What is the difference between Medicare and Medicaid?

Medicare and Medicaid are the two government-sponsored health care programs. Medicare is generally available to most citizens who are disabled or at least 65 years old. There are three main types of Medicare: hospital insurance (Part A), medical insurance (Part B) and prescription drug coverage (Part D). Medicaid is a need-based program that is available to those who, regardless of age, meet certain financial requirements. 


You are eligible for Medicare if you or your spouse worked for at least 10 years in Medicare-covered employment, are at least 65 years of age, and you are a citizen or permanent resident of the United States. You can also qualify if you are a younger person with a disability, or you suffer from an end stage renal disease. Medicare is divided into several programs: Part A, Part B, Medicare Advantage, and Medicare Part D. 

PART A: Part A is hospital insurance which helps pay for care in hospitals, skilled nursing facilities, hospice, and some home health care. Anyone who is at least 65 years old and receives Social Security or Railroad Retirement Benefits is eligible for Medicare Part A coverage. This includes a retired worker or a survivor or dependent of a retired worker who receives benefits. 

Those receiving disability benefits from Social Security are also eligible for Medicare Part A. A person under 65 who has been receiving disability benefits for more than two years is eligible for Medicare Part A. The months you are disabled do not have to be consecutive. If you have End-Stage Renal (kidney) Disease you are also eligible for Medicare Part A. If you need dialysis, you must first serve a waiting period before you are eligible for benefits.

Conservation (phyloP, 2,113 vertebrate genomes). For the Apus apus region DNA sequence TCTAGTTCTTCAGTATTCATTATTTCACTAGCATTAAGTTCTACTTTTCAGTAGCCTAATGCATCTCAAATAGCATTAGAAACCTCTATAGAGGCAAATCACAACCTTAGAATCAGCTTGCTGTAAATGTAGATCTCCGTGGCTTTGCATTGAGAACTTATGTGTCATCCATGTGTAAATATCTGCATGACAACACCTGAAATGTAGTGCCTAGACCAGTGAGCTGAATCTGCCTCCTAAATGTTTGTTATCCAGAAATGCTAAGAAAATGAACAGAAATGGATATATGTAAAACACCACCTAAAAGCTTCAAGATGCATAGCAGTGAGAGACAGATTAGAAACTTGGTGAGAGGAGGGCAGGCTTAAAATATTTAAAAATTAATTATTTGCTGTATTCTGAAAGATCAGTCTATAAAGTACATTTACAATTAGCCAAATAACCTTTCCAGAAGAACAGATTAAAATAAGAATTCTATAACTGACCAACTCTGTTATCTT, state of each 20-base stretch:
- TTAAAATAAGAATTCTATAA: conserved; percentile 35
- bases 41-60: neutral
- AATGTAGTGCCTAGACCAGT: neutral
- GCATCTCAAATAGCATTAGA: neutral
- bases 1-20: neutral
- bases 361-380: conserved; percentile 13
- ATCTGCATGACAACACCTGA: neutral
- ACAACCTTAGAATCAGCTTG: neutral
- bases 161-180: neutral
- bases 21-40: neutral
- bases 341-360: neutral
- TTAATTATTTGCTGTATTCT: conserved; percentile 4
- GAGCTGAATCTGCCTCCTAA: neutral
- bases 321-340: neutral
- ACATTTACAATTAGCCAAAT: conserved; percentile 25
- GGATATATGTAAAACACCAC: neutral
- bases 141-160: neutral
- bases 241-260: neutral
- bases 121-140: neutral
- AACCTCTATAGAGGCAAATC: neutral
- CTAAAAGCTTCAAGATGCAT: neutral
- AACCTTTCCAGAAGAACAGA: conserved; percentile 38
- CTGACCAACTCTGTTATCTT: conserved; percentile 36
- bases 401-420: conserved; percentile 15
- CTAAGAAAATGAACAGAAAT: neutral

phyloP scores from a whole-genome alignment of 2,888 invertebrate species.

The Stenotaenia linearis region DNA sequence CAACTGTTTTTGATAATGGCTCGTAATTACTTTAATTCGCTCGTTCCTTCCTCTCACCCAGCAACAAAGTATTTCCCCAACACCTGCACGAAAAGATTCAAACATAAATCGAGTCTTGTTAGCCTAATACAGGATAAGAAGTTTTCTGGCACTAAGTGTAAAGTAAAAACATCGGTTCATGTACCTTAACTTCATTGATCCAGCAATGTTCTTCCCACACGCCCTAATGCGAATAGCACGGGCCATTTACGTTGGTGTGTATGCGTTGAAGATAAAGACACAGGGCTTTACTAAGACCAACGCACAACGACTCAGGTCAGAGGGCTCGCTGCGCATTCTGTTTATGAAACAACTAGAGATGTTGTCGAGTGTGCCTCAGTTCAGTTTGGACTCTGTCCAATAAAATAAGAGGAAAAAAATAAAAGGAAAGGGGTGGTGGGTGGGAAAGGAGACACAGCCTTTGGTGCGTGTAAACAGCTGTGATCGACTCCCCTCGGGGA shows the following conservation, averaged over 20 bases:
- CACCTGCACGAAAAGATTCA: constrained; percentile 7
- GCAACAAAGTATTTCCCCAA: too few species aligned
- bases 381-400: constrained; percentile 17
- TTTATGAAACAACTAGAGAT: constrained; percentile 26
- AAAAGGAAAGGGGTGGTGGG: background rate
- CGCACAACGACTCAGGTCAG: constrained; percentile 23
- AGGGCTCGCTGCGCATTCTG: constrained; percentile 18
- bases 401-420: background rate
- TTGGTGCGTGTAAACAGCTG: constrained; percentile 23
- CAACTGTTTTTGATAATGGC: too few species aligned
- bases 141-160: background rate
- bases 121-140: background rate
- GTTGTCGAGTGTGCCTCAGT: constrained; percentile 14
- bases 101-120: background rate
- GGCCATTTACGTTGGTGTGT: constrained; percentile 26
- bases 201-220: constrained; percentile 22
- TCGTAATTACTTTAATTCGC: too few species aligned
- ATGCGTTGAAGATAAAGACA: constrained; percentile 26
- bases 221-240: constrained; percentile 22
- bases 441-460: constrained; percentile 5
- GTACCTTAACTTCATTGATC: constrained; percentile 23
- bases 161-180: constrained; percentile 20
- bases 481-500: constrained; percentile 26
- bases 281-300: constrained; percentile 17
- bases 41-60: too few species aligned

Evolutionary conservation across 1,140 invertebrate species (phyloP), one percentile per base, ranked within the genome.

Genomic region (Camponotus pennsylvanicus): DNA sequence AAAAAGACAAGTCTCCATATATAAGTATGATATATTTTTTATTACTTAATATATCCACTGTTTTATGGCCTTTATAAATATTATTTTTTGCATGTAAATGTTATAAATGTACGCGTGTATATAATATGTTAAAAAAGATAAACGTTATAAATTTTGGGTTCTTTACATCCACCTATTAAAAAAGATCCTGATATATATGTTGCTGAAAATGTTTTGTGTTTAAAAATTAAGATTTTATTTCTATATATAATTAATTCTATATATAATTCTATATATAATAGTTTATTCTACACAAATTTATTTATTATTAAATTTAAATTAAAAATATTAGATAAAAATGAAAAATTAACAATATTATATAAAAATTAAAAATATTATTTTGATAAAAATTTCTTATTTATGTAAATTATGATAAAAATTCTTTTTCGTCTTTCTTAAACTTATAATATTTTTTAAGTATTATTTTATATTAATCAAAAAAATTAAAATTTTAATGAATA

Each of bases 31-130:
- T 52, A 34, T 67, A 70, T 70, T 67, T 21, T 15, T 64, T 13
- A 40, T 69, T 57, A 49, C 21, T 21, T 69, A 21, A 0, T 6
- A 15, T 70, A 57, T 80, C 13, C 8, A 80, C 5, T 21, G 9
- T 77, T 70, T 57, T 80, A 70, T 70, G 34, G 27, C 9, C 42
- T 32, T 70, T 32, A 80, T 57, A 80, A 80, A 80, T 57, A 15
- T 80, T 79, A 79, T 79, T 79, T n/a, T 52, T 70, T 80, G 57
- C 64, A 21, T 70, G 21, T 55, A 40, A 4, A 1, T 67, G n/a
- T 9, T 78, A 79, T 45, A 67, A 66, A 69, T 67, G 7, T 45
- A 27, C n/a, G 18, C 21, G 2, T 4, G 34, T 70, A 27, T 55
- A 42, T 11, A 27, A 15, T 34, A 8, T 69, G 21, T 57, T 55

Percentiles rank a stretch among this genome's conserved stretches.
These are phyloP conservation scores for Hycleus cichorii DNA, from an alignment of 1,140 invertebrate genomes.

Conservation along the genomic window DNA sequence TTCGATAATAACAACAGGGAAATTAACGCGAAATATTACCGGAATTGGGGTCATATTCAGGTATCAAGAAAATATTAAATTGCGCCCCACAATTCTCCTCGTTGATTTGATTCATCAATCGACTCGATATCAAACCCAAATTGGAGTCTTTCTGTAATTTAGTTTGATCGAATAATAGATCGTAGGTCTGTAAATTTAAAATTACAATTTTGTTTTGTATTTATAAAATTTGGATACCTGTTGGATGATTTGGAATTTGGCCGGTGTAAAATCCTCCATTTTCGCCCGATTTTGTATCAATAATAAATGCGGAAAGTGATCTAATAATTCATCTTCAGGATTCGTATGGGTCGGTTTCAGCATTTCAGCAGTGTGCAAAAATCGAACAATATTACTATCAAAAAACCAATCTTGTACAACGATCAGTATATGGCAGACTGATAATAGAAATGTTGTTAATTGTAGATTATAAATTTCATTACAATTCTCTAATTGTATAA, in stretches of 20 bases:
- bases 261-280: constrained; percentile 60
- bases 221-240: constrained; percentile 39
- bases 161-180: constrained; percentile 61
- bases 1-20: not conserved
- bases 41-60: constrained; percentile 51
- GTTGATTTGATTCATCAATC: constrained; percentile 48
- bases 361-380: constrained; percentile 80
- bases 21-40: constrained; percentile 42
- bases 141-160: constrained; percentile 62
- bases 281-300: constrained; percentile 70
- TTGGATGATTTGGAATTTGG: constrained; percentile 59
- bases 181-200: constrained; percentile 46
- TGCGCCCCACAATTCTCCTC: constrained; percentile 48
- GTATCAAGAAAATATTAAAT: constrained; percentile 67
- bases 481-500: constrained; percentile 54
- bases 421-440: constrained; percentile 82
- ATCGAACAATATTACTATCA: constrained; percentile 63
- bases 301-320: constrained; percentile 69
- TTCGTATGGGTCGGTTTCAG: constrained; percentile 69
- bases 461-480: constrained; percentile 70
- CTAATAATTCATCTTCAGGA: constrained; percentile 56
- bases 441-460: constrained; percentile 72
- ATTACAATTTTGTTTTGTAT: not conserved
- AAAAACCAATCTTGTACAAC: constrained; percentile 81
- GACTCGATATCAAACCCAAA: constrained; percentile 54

If you are in any of the above groups, you can get Medicare Part A coverage without paying any monthly premiums. If you are at least 65 years old and you do not fall into one of the categories above, you can pay for Medicare Part A coverage. If you participate in this voluntary pay system, you have to pay a monthly premium. Those paying for Medicare Part A are required to purchase Part B coverage as well. The monthly price for this coverage is set each year by law. Additionally, those paying for Medicare Part A are required to purchase Part B coverage as well.  

Finally, the state must buy Medicare Part A and Part B coverage for some Medicaid recipients. This coverage is extended to Medicaid recipients that meet certain income requirements. You may qualify for a Medicare assistance program as a Qualified Medicare Beneficiary (QMB), Specified Low-Income Beneficiary (SLIMB), or Qualifying Individual (QI-1). The state pays the QMB’s Medicare premiums, deductibles, and coinsurance. The state pays the SLIMB’s Medicare Part B premium. The state pays a QI-1’s monthly Part B premium. 

PART B: Medicare Part B is called supplemental medical insurance. Medicare Part B covers physician services, outpatient services, home health care, and some laboratory and diagnostic services. Part B Medicare coverage is voluntary, and you must pay a monthly premium to receive coverage. 

Those who receive Medicare Part A are eligible for Part B. Also, anyone who is a U.S. resident and is at least 65 years old can participate. Additionally, those who have been legal aliens for more than 5 years can apply. The monthly premium is set by law, and it increases when your income is above a certain level. Social Security will notify you by mail if your premium will increase because of your income.  

Medicare will pay benefits to an insurance provider rather than straight to you. The providers are private insurance companies. Medicare will only pay for services under Part A and B that are reasonable and necessary. If you have questions about your eligibility or premium for Medicare Part A or Part B, or if you want to apply for Medicare, call the Social Security Administration at 1 (800) 772-1213.